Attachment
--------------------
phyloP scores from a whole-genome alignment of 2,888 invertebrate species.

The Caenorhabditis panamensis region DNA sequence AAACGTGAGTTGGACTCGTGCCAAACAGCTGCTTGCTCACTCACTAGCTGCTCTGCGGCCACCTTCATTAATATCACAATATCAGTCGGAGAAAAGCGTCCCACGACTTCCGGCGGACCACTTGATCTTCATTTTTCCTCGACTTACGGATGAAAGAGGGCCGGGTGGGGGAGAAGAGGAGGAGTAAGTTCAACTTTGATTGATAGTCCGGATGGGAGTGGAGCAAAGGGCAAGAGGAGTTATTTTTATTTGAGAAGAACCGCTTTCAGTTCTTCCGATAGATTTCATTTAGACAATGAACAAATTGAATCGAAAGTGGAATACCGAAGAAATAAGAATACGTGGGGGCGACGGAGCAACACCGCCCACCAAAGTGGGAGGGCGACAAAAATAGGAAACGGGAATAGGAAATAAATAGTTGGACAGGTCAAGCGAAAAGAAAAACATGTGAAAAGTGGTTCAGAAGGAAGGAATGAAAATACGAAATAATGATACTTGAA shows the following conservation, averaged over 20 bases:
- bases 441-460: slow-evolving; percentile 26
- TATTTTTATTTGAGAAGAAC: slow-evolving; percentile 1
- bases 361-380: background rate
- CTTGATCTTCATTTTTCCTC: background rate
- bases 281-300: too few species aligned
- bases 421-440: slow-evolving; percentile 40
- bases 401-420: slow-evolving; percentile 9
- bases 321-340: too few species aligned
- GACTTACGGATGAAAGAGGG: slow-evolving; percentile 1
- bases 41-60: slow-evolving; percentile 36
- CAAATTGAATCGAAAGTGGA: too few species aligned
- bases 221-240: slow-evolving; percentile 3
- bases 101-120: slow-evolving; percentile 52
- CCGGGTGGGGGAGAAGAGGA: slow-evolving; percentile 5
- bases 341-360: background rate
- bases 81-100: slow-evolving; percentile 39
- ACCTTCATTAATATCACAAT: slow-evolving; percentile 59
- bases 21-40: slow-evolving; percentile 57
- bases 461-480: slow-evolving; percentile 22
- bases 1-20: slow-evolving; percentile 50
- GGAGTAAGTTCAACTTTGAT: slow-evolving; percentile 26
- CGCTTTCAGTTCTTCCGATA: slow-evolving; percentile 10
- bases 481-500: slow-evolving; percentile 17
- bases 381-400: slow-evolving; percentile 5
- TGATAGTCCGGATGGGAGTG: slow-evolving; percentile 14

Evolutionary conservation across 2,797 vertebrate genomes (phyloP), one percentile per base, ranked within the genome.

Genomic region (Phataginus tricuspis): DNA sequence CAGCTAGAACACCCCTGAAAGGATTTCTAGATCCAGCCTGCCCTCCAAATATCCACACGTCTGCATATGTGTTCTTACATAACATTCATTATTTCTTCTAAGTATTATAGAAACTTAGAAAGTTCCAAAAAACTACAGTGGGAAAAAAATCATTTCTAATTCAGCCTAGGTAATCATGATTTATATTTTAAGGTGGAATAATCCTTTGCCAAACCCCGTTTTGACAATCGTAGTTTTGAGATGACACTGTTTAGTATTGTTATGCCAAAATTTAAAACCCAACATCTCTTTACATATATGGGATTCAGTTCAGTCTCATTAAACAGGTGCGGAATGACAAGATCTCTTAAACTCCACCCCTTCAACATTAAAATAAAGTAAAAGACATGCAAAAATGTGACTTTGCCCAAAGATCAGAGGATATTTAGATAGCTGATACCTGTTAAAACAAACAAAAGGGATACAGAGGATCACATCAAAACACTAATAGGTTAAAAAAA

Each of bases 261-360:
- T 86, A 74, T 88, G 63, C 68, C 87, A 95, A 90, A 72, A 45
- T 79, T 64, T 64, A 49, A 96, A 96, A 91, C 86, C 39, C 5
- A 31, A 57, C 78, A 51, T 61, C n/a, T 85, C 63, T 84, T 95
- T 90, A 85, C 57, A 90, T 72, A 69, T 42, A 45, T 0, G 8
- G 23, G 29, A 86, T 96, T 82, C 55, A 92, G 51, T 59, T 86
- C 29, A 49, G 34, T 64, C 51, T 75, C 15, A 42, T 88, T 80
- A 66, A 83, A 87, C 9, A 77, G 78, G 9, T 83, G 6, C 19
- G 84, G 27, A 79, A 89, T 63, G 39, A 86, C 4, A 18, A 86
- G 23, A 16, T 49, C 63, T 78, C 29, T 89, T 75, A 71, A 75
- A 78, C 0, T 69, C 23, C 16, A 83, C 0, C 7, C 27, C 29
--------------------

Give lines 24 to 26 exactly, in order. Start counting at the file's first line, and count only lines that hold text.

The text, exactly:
- CGCTTTCAGTTCTTCCGATA: slow-evolving; percentile 10
- bases 481-500: slow-evolving; percentile 17
- bases 381-400: slow-evolving; percentile 5